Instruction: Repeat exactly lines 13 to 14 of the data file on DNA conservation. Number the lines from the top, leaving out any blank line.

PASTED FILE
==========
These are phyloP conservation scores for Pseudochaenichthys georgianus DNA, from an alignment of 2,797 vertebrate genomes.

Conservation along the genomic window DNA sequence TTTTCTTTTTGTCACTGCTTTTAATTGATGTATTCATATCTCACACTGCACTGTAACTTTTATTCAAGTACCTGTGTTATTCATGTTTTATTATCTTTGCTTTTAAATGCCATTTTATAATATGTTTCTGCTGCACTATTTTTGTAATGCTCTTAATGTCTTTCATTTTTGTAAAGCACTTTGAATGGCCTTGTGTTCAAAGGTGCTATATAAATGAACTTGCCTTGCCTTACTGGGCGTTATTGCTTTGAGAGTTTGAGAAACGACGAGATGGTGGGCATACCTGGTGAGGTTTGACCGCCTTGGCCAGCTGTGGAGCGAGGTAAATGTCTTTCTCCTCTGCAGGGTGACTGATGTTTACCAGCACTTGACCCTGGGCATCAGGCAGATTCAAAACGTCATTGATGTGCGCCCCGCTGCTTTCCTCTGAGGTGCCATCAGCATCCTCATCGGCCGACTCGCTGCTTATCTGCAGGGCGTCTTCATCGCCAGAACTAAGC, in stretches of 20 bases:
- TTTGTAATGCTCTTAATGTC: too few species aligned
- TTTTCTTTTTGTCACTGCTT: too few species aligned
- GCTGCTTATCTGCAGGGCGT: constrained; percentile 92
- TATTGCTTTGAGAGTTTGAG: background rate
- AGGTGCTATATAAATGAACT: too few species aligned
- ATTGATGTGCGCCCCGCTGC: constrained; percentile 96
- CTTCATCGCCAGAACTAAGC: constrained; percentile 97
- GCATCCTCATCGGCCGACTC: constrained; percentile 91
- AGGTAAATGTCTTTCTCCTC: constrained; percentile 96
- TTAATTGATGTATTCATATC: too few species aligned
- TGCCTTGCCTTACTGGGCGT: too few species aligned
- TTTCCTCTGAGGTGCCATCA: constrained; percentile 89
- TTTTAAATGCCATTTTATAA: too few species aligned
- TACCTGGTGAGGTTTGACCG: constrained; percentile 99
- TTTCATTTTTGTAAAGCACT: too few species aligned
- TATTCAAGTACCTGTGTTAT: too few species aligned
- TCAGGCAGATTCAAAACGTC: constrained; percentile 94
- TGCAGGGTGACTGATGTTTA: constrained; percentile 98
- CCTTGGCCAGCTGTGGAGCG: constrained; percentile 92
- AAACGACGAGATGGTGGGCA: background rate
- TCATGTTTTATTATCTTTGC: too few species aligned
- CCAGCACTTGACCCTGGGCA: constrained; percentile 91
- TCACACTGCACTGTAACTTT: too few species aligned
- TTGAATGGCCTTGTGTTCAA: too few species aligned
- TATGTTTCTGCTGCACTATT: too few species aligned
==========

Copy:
- TGCCTTGCCTTACTGGGCGT: too few species aligned
- TTTCCTCTGAGGTGCCATCA: constrained; percentile 89